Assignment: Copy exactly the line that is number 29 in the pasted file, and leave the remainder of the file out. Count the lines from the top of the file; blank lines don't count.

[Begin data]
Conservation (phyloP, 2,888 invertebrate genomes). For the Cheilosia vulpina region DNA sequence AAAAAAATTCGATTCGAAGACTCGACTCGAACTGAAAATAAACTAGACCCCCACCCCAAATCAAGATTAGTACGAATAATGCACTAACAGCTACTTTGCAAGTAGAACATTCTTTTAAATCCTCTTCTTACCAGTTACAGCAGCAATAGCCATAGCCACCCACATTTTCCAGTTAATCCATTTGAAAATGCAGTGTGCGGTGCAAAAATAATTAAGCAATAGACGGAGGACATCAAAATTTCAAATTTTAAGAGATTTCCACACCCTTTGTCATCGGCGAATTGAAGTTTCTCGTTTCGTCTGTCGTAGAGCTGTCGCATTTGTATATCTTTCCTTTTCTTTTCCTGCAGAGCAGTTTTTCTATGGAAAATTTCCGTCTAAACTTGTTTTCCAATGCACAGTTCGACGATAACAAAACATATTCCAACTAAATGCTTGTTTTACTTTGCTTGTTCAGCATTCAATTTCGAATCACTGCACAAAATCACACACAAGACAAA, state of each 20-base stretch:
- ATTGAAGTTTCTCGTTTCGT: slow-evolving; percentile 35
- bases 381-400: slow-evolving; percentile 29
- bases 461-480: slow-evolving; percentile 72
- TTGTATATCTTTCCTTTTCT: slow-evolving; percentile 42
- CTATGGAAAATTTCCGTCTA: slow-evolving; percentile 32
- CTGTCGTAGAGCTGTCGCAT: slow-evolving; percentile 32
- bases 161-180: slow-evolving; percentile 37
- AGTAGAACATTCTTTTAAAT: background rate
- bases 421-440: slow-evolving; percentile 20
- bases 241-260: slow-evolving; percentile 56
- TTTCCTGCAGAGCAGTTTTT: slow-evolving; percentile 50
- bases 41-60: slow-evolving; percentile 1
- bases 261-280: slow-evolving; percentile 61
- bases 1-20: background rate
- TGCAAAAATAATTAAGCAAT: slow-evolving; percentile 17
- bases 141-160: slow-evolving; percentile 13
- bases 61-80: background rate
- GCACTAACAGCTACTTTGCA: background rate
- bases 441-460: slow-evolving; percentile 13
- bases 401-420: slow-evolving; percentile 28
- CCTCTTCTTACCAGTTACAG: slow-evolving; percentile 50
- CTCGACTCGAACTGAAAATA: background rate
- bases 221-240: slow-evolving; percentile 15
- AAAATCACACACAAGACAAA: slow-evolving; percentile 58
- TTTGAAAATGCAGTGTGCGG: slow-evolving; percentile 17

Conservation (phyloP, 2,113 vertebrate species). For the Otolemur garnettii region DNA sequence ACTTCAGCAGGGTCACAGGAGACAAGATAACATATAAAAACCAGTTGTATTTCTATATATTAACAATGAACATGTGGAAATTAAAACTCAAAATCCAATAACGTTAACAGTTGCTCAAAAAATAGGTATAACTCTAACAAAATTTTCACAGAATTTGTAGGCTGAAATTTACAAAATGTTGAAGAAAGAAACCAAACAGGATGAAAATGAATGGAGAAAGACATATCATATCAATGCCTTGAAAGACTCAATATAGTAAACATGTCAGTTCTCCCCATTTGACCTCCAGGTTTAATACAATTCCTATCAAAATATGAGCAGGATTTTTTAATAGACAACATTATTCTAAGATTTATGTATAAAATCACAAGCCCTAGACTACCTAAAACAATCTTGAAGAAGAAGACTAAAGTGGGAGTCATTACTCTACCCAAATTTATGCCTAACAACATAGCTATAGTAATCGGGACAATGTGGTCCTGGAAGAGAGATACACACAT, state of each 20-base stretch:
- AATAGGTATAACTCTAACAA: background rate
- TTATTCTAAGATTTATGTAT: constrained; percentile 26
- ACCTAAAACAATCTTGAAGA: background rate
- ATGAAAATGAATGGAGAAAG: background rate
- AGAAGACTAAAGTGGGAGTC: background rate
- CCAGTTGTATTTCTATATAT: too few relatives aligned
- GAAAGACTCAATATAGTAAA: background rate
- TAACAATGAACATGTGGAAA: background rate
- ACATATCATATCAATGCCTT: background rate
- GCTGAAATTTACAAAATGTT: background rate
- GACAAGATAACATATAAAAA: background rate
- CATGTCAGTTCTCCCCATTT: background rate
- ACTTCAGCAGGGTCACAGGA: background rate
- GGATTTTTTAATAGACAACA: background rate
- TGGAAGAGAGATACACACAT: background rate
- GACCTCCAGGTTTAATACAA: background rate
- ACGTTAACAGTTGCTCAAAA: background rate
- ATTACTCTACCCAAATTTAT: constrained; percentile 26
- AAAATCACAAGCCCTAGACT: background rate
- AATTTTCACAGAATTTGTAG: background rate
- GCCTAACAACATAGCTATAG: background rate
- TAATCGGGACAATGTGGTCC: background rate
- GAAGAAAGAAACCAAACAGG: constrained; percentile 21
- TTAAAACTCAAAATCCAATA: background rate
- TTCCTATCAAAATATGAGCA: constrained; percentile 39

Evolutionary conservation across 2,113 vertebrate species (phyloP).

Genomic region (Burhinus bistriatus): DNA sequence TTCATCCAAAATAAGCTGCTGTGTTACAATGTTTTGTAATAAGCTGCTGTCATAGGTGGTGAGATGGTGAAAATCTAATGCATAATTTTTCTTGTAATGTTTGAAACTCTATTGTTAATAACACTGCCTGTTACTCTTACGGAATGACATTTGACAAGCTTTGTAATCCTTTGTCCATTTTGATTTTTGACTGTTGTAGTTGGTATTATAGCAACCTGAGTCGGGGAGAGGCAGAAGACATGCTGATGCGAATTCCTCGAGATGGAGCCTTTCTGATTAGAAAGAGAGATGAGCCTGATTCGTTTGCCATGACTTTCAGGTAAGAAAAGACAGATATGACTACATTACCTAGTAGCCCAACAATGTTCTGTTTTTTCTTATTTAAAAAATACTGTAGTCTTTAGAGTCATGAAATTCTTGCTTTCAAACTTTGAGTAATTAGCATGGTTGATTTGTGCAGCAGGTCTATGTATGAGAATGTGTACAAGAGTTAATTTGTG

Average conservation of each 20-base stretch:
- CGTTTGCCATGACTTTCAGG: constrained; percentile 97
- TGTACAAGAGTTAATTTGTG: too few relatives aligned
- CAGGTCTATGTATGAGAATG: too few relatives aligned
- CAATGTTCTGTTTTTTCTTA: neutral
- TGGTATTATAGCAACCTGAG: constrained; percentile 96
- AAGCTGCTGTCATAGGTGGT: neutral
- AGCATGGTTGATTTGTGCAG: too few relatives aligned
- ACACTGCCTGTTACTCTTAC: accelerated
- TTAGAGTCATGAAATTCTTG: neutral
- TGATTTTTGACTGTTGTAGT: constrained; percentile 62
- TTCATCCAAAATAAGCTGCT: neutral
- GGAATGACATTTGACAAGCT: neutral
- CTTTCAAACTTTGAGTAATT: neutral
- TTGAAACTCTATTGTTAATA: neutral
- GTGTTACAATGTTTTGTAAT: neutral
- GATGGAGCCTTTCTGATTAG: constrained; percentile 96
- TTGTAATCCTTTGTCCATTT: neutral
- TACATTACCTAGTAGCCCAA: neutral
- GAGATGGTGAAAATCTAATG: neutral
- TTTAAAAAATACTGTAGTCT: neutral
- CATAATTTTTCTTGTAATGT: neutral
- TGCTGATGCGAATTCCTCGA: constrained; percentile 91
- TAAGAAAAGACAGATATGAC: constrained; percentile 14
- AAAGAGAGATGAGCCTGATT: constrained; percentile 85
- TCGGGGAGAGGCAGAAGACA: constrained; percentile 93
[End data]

- TTATTCTAAGATTTATGTAT: constrained; percentile 26